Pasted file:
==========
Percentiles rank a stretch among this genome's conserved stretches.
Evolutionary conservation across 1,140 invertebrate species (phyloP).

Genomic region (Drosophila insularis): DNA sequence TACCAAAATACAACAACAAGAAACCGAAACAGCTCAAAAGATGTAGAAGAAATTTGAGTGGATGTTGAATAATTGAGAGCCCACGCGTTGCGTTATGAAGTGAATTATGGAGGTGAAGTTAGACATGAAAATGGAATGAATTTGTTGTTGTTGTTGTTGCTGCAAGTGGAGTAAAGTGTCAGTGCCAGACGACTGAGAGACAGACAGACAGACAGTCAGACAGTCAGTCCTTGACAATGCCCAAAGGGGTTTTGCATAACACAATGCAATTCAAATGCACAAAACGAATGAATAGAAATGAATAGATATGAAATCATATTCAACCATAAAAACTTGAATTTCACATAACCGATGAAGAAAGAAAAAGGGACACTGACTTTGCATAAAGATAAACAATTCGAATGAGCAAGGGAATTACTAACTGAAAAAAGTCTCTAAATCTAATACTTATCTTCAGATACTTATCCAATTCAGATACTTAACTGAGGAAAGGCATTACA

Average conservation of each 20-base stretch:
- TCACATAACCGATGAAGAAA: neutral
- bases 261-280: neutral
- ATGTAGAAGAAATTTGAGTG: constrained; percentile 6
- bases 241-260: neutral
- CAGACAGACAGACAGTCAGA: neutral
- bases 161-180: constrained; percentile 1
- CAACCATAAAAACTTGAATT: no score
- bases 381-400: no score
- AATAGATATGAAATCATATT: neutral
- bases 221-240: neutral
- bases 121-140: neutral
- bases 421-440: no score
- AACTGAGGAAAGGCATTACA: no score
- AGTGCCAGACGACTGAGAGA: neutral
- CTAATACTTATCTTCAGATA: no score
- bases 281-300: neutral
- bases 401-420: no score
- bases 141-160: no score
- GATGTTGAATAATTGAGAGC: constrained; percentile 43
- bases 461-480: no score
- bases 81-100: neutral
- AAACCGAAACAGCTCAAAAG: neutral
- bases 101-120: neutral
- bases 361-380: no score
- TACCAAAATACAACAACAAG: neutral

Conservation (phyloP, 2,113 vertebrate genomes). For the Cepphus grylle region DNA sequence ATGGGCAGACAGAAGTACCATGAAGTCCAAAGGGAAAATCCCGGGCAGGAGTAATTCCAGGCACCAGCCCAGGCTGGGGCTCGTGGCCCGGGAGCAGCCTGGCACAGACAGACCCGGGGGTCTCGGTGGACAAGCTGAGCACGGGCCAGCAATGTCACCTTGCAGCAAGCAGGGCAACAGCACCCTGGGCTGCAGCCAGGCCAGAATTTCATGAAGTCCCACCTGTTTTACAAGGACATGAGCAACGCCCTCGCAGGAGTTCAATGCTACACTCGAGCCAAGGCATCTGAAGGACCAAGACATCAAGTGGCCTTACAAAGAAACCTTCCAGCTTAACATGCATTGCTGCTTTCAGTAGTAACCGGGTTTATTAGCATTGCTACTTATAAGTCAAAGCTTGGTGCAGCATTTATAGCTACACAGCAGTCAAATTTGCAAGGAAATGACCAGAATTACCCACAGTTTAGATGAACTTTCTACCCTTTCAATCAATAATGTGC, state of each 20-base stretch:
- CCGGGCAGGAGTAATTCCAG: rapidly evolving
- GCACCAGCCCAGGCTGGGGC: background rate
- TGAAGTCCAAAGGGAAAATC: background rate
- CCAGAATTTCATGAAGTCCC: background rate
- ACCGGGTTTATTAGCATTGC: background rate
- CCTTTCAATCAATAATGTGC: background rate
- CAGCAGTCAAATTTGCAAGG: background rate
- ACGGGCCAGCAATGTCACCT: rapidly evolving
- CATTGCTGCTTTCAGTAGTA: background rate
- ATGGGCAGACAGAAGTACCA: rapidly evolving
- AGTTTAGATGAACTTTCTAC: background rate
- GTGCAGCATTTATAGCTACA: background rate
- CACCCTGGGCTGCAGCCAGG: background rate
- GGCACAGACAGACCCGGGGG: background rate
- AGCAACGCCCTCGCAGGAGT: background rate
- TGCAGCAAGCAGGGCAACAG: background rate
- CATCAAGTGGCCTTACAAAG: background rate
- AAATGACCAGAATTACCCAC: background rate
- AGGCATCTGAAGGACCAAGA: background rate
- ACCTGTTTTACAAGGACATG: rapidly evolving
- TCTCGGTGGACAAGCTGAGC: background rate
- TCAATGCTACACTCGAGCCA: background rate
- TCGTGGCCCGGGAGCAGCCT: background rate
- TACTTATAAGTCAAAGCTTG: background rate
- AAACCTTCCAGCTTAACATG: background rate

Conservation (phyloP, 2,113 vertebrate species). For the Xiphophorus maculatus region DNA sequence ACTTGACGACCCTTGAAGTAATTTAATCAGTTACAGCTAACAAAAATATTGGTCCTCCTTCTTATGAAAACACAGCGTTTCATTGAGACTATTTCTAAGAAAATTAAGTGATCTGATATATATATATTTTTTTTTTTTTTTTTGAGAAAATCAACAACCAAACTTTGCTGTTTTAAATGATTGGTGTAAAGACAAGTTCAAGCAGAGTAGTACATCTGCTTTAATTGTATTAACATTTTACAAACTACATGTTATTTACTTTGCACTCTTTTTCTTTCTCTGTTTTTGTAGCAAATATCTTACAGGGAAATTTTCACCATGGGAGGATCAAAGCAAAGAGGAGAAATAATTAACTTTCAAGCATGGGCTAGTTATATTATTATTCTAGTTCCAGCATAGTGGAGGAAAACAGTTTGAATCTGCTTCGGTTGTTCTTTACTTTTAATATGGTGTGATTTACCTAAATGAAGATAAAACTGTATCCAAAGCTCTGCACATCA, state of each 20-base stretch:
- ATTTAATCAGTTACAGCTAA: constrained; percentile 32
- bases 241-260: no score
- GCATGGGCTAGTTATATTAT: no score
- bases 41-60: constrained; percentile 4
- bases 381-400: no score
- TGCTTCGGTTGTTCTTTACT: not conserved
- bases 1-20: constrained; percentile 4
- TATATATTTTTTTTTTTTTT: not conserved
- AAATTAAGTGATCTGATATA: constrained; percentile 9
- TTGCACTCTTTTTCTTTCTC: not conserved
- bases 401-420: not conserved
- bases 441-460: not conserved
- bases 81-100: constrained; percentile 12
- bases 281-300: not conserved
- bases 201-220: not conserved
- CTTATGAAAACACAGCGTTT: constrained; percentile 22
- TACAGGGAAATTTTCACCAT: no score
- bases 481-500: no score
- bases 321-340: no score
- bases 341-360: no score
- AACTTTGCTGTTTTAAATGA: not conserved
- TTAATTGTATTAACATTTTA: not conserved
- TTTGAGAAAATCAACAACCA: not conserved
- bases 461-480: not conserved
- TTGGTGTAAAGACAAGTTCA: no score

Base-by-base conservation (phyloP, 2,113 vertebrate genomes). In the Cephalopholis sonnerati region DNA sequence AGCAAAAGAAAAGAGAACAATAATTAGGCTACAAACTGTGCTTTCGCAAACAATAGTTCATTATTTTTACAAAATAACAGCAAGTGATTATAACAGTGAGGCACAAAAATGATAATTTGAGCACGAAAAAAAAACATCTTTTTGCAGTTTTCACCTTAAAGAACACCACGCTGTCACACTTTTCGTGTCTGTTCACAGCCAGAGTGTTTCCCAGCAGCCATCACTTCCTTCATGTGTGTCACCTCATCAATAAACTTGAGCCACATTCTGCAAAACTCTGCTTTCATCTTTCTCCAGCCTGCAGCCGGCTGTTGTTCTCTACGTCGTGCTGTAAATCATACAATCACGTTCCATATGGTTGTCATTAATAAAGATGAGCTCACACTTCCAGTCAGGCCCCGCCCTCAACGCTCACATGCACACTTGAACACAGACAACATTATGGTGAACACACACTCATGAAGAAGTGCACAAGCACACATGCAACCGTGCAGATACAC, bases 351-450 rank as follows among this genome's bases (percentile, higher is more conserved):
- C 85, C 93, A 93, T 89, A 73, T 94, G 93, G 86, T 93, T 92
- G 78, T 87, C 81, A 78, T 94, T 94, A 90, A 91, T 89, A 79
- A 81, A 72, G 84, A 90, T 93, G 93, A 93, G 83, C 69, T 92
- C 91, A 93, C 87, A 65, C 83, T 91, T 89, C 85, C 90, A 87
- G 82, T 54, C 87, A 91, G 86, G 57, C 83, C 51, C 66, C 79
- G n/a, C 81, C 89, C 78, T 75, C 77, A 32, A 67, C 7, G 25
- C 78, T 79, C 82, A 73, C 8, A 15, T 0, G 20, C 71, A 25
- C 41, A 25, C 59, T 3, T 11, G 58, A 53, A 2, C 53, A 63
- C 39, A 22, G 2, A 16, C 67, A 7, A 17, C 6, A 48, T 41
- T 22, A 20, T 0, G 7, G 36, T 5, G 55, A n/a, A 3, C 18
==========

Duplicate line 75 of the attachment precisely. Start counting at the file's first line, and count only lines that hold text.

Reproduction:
- bases 321-340: no score